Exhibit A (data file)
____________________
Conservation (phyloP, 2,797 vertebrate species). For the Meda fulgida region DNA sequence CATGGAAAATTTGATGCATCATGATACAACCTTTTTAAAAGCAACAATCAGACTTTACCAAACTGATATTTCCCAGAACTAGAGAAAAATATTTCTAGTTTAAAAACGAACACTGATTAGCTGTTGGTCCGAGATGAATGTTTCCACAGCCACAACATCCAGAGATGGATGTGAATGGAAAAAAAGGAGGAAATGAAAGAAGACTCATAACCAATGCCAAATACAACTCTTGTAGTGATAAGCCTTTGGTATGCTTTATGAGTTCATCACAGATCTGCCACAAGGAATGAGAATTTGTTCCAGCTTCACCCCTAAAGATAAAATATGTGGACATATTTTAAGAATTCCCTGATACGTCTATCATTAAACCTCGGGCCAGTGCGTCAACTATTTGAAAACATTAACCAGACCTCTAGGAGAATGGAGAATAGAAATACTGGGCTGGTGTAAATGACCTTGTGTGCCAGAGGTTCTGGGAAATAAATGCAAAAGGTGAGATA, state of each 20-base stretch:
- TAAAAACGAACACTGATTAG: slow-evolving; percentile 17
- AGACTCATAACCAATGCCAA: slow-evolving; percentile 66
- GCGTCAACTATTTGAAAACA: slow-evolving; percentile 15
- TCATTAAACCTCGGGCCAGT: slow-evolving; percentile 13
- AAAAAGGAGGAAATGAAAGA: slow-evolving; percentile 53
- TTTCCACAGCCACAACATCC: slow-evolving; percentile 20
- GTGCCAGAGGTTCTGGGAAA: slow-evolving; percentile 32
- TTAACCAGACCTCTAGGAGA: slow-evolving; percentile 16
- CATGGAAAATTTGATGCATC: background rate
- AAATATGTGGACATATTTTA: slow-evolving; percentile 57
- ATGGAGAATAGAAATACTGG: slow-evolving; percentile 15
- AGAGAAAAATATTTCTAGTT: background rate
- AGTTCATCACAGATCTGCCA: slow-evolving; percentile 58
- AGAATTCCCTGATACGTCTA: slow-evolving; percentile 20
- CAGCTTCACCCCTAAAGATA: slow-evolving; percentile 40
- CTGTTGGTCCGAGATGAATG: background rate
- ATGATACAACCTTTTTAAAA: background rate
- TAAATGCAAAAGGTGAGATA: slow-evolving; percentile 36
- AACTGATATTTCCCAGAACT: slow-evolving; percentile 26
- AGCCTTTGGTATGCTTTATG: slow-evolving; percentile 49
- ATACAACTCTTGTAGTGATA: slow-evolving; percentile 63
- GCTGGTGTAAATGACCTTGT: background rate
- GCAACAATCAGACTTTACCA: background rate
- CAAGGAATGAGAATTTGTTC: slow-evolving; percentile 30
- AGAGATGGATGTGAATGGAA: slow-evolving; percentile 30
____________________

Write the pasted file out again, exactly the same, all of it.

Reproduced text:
Conservation (phyloP, 2,797 vertebrate species). For the Meda fulgida region DNA sequence CATGGAAAATTTGATGCATCATGATACAACCTTTTTAAAAGCAACAATCAGACTTTACCAAACTGATATTTCCCAGAACTAGAGAAAAATATTTCTAGTTTAAAAACGAACACTGATTAGCTGTTGGTCCGAGATGAATGTTTCCACAGCCACAACATCCAGAGATGGATGTGAATGGAAAAAAAGGAGGAAATGAAAGAAGACTCATAACCAATGCCAAATACAACTCTTGTAGTGATAAGCCTTTGGTATGCTTTATGAGTTCATCACAGATCTGCCACAAGGAATGAGAATTTGTTCCAGCTTCACCCCTAAAGATAAAATATGTGGACATATTTTAAGAATTCCCTGATACGTCTATCATTAAACCTCGGGCCAGTGCGTCAACTATTTGAAAACATTAACCAGACCTCTAGGAGAATGGAGAATAGAAATACTGGGCTGGTGTAAATGACCTTGTGTGCCAGAGGTTCTGGGAAATAAATGCAAAAGGTGAGATA, state of each 20-base stretch:
- TAAAAACGAACACTGATTAG: slow-evolving; percentile 17
- AGACTCATAACCAATGCCAA: slow-evolving; percentile 66
- GCGTCAACTATTTGAAAACA: slow-evolving; percentile 15
- TCATTAAACCTCGGGCCAGT: slow-evolving; percentile 13
- AAAAAGGAGGAAATGAAAGA: slow-evolving; percentile 53
- TTTCCACAGCCACAACATCC: slow-evolving; percentile 20
- GTGCCAGAGGTTCTGGGAAA: slow-evolving; percentile 32
- TTAACCAGACCTCTAGGAGA: slow-evolving; percentile 16
- CATGGAAAATTTGATGCATC: background rate
- AAATATGTGGACATATTTTA: slow-evolving; percentile 57
- ATGGAGAATAGAAATACTGG: slow-evolving; percentile 15
- AGAGAAAAATATTTCTAGTT: background rate
- AGTTCATCACAGATCTGCCA: slow-evolving; percentile 58
- AGAATTCCCTGATACGTCTA: slow-evolving; percentile 20
- CAGCTTCACCCCTAAAGATA: slow-evolving; percentile 40
- CTGTTGGTCCGAGATGAATG: background rate
- ATGATACAACCTTTTTAAAA: background rate
- TAAATGCAAAAGGTGAGATA: slow-evolving; percentile 36
- AACTGATATTTCCCAGAACT: slow-evolving; percentile 26
- AGCCTTTGGTATGCTTTATG: slow-evolving; percentile 49
- ATACAACTCTTGTAGTGATA: slow-evolving; percentile 63
- GCTGGTGTAAATGACCTTGT: background rate
- GCAACAATCAGACTTTACCA: background rate
- CAAGGAATGAGAATTTGTTC: slow-evolving; percentile 30
- AGAGATGGATGTGAATGGAA: slow-evolving; percentile 30